Tips for Giving Good Evidence at Examinations for Discovery

Tips for Giving Good Evidence at Examinations for Discovery

Your answers at examinations for discovery can effect the outcome of your personal injury case. Below are some tips for success if you are ever going through a personal injury case and have examinations for discovery coming up.

  1. If you have given any statements to adjusters, whether your accident benefits or bodily injury adjuster, make sure you review them in detail so your answers are consistent. If you give inconsistent answers at examinations for discovery then you will likely lose credibility because the insurance company will think that you are making the answers up.
  2. Think carefully about your personal injury claim and how your injuries have had an impact on your life. This can come in the form of your employment, housekeeping, social life, hobbies, etc.
  3. Prepare a list of all the medical professionals you’ve seen since the accident and put them in chronological order. Make sure you know what they’ve told you as far as any diagnosis, prognosis and treatment recommendations.
  4. Speak with your lawyer about your loss of income claim. Make sure you understand your tax returns in their entirety. If you are advancing an income loss claim you will be asked detailed questions about your income tax returns. You will need to be on the same page as your lawyer about your theory on income loss. 
  5. Make sure you remember (to the best of your ability) how the accident happened. You will need to describe to the defence lawyer how the accident happened and why the accident was not your fault.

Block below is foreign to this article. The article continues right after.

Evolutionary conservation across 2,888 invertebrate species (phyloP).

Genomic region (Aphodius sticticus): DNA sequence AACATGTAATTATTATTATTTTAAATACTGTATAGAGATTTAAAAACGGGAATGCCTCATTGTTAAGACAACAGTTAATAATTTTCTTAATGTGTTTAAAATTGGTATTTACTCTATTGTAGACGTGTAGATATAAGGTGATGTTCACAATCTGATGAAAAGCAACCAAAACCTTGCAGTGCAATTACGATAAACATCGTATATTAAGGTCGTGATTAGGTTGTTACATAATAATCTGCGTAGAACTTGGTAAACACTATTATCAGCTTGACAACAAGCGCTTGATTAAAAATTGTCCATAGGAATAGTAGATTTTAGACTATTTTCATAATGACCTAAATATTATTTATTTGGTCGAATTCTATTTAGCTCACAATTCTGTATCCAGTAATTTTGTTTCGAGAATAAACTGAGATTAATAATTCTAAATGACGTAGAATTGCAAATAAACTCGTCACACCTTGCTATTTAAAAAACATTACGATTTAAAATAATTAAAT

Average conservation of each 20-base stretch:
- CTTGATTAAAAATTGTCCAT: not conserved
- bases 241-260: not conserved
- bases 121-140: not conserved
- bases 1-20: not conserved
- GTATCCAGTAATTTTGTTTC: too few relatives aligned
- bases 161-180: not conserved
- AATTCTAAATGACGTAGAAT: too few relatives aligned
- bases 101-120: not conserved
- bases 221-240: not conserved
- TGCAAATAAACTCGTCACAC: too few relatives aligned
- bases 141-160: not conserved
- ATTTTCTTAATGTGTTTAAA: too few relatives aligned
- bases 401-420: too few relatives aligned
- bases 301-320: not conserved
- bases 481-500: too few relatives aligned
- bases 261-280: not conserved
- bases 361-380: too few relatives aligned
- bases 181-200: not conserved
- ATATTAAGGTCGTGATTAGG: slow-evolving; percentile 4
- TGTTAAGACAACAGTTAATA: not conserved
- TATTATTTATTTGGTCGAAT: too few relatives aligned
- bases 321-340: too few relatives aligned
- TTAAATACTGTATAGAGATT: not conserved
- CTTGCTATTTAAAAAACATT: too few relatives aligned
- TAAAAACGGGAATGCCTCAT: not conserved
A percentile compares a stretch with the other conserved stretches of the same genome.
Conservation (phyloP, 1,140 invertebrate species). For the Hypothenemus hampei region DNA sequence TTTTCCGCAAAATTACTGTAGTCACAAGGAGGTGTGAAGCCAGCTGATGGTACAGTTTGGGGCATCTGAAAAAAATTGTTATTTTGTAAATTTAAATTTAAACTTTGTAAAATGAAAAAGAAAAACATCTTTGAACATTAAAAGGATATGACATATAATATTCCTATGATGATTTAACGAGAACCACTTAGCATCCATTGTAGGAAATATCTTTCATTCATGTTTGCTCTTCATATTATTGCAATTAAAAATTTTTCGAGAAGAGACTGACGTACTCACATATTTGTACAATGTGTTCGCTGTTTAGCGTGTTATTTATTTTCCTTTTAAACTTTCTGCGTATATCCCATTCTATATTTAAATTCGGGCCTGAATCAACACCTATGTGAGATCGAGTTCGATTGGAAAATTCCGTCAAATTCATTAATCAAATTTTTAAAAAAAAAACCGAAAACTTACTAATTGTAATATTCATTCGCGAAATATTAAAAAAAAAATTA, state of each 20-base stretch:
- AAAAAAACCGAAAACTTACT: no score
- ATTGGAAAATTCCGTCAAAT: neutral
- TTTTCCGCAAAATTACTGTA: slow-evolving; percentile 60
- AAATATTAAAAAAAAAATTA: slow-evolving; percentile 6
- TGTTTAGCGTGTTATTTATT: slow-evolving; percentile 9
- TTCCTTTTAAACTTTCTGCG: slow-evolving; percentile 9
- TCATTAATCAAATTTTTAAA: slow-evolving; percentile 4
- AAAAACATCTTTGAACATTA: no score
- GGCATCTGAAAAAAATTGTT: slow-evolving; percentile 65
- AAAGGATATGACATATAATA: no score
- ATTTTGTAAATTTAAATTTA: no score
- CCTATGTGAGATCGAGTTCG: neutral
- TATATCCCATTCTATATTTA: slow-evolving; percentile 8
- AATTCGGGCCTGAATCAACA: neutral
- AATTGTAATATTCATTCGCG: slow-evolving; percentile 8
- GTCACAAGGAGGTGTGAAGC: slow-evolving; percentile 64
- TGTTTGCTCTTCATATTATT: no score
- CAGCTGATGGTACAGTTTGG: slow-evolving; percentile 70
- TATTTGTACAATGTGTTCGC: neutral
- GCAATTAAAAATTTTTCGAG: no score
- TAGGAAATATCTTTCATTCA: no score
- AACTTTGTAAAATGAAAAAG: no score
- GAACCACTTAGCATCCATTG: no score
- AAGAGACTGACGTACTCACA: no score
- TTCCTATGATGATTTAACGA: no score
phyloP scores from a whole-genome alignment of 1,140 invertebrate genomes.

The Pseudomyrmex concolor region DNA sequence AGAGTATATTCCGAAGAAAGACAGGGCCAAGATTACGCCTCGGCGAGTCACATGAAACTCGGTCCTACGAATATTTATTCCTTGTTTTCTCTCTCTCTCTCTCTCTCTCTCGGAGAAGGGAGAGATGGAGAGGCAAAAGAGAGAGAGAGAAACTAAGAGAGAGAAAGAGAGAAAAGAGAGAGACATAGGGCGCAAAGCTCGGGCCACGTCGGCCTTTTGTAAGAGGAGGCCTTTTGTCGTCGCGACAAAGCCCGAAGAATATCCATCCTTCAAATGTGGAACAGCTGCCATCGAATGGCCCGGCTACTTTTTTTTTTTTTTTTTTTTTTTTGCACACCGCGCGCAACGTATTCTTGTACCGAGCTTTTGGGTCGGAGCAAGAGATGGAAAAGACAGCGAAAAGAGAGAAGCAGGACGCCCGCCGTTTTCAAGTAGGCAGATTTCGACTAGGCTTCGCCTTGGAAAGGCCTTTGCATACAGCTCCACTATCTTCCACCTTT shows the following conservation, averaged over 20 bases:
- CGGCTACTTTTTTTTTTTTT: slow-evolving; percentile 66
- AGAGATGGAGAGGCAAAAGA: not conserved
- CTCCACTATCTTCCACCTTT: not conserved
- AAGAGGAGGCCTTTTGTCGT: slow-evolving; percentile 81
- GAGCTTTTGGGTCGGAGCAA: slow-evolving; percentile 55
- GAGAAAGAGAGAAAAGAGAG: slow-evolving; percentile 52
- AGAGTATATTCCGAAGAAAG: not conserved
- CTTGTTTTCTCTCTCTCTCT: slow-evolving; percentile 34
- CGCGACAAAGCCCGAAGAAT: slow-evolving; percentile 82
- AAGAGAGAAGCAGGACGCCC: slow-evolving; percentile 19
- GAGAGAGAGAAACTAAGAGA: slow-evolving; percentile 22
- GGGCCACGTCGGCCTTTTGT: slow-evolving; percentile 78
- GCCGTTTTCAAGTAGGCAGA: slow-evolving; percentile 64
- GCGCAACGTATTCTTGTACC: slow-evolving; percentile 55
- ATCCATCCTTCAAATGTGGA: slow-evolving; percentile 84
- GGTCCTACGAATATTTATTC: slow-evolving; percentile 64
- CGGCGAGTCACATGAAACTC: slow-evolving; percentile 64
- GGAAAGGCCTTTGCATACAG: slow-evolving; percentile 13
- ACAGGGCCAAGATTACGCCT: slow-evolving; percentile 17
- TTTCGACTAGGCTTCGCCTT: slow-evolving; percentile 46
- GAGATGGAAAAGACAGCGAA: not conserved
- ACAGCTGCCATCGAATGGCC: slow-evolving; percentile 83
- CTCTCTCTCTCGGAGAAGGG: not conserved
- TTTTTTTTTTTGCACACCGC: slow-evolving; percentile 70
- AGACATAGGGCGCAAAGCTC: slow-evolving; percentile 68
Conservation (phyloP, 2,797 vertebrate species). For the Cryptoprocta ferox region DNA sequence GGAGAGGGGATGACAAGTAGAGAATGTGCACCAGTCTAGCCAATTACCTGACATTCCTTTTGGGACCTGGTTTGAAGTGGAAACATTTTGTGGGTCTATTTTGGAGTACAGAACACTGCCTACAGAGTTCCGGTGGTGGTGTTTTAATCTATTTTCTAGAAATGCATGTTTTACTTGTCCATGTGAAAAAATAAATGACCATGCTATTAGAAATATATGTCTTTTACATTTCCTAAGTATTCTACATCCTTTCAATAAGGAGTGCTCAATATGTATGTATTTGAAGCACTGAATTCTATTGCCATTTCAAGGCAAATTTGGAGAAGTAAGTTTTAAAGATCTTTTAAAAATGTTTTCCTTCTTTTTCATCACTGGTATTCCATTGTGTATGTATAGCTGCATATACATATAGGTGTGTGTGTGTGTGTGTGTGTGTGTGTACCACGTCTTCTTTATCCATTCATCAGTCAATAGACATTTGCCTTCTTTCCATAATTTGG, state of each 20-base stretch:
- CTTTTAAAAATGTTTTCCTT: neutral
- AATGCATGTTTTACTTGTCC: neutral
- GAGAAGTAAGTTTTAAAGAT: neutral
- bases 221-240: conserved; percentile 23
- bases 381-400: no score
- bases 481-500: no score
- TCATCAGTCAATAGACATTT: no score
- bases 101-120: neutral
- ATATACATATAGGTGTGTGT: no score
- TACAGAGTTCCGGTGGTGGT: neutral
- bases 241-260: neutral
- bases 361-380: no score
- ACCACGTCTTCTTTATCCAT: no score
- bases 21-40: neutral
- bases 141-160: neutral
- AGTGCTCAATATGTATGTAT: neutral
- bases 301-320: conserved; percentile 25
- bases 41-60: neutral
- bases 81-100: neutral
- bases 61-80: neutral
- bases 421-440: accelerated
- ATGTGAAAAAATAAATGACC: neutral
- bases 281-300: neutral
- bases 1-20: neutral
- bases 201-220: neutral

6. Dress and act like you are going to a job interview. Defence counsel will be gauging how you would do in front of a jury at trial. If you present well by dressing appropriately and remaining calm throughout the discovery process the defence lawyer will report favourably back to his or her insurance client. 
  7. When you are at your discovery make sure you answer every question truthfully and concisely. You do not want to talk too much if it is unnecessary. Do not elaborate no matter how long the silence.
  8. Stay calm. No matter how provocative or how frustrating defence counsel is, your response is being judged.
  9. Do not understate or exaggerate your injuries. If you understate your injuries defence counsel will think your injuries aren’t serious and therefore do not warrant compensation. If you overstate or exaggerate your injuries, then defence counsel will think you are being untruthful. 
  10. If you do not know an answer to a question say that you don’t know or don’t remember. It is not a good idea to guess an answer to a question.
  11. Do not interrupt someone who is talking. This will reflect in the record that is being transcribed by the court reporter and will confuse the court down the road. Please wait until defence counsel has finished speaking before you talk.
  12. If the defence lawyer is making assumptions in his or her questions, then correct those assumptions before answering the question. If the lawyer is paraphrasing your answer incorrectly make sure you correct the lawyer.
  13. Be honest when answering questions about pre-existing conditions and injuries. Defence counsel most likely has your medical records from before the accident so there is no point in denying or lying about your pre-accident condition. Lying or not remembering properly will only effect your credibility.